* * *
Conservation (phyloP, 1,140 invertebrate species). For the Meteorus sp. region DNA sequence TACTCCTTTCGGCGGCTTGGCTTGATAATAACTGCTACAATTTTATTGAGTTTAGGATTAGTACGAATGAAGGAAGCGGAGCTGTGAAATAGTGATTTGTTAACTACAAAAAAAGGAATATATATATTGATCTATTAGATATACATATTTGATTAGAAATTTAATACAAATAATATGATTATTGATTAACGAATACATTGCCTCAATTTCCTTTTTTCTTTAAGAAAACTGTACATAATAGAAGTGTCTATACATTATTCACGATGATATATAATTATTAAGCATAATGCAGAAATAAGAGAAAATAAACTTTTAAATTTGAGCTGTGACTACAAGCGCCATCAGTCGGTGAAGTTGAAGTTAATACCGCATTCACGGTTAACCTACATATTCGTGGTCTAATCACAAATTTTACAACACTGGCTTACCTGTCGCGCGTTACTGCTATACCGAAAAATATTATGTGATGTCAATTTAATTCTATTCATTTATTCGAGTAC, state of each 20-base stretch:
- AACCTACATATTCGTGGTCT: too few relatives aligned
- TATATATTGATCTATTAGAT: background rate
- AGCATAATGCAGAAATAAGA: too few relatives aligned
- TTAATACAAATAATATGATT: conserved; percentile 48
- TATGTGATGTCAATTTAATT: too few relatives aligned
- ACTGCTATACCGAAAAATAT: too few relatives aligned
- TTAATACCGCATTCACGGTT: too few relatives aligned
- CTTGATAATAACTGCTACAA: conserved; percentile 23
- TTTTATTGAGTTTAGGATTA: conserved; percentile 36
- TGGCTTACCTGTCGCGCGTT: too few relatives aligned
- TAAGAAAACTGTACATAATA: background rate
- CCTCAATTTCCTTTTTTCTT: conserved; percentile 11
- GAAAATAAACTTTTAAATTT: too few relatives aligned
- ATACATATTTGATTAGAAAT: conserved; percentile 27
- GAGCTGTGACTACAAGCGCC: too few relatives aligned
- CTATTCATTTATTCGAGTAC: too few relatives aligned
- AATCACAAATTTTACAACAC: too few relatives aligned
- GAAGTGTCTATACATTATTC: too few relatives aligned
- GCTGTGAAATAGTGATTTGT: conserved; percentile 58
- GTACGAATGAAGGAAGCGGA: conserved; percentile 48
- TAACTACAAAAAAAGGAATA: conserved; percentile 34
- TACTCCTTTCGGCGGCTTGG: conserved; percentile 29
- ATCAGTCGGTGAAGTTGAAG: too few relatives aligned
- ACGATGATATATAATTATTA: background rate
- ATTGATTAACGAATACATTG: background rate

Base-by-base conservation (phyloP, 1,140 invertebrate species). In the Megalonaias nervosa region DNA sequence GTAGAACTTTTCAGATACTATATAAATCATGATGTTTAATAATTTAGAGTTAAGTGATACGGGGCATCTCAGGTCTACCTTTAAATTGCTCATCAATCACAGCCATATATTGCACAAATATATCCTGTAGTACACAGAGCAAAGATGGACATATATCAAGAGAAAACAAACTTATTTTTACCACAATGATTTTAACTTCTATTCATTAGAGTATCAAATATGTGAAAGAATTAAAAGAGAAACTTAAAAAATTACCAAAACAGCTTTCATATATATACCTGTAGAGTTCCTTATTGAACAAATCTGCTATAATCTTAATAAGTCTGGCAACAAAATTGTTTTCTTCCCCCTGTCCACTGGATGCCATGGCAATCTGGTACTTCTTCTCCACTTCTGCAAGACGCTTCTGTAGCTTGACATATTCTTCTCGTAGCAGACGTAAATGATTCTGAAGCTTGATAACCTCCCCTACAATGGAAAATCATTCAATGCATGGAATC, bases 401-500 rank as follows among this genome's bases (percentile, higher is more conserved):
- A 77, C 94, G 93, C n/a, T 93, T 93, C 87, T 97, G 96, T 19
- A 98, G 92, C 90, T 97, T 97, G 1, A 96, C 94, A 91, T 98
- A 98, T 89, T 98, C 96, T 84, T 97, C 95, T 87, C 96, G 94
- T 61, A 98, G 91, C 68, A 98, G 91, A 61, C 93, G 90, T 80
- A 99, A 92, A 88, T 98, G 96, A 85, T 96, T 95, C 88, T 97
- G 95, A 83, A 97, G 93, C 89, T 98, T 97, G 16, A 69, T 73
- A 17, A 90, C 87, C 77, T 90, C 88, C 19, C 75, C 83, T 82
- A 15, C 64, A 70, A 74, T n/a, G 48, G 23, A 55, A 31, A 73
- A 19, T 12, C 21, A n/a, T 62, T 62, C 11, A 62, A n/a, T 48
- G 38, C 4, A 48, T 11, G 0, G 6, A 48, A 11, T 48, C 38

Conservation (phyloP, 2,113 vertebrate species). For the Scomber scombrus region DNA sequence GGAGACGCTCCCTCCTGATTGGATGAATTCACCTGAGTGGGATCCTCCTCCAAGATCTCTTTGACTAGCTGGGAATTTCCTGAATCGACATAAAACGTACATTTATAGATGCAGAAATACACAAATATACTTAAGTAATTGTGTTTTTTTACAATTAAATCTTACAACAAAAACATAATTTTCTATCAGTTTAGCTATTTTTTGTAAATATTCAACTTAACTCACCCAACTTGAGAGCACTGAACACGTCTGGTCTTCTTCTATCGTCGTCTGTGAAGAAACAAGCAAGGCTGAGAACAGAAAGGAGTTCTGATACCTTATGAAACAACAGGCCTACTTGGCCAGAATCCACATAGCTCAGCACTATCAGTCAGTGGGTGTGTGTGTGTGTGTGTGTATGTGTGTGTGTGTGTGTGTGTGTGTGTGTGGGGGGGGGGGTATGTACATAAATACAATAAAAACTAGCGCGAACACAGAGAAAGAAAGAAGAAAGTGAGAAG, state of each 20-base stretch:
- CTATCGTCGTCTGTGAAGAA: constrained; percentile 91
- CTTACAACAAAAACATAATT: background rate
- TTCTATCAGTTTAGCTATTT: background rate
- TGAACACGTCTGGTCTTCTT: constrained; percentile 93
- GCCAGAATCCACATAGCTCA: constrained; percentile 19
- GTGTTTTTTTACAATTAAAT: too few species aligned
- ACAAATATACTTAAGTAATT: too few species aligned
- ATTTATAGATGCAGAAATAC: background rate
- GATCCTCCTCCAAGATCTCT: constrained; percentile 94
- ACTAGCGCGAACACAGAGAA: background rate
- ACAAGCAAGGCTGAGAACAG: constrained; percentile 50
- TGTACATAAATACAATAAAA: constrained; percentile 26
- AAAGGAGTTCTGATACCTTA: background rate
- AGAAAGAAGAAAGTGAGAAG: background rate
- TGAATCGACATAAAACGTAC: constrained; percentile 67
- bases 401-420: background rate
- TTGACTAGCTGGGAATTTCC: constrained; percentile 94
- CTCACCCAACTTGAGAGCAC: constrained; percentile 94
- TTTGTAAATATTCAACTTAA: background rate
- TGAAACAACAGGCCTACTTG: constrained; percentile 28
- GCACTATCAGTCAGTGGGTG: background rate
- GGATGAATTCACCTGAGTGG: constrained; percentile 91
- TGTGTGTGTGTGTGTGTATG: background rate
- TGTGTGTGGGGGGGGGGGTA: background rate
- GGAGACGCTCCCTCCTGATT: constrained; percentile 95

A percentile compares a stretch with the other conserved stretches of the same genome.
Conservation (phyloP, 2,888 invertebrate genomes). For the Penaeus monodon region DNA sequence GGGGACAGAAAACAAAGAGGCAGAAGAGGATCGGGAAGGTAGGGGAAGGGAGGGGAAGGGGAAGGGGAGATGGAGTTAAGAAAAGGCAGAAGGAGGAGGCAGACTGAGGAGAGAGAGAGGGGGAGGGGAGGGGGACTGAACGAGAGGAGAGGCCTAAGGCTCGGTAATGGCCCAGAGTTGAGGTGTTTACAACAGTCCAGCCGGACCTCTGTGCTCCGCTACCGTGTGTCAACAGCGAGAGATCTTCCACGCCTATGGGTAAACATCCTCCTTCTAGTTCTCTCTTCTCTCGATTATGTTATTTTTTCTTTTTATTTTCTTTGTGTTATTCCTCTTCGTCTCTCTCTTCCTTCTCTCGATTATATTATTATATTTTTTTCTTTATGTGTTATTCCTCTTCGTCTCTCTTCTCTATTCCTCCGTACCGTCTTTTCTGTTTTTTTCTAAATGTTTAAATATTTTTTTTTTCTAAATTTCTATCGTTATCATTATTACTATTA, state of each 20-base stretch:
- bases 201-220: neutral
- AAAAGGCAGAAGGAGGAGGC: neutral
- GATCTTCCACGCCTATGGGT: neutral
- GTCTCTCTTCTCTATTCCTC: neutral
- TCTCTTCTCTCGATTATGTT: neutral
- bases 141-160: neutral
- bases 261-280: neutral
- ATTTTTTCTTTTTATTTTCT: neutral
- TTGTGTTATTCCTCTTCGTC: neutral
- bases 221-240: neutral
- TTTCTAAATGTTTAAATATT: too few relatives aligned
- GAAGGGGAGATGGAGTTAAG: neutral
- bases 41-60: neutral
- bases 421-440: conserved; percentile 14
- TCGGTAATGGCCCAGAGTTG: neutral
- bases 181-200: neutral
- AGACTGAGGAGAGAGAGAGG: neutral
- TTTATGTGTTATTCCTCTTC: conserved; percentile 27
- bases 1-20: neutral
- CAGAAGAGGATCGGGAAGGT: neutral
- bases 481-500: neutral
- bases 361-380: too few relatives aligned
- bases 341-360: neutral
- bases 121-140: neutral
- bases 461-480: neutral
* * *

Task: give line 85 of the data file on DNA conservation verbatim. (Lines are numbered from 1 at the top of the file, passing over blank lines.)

- CAGAAGAGGATCGGGAAGGT: neutral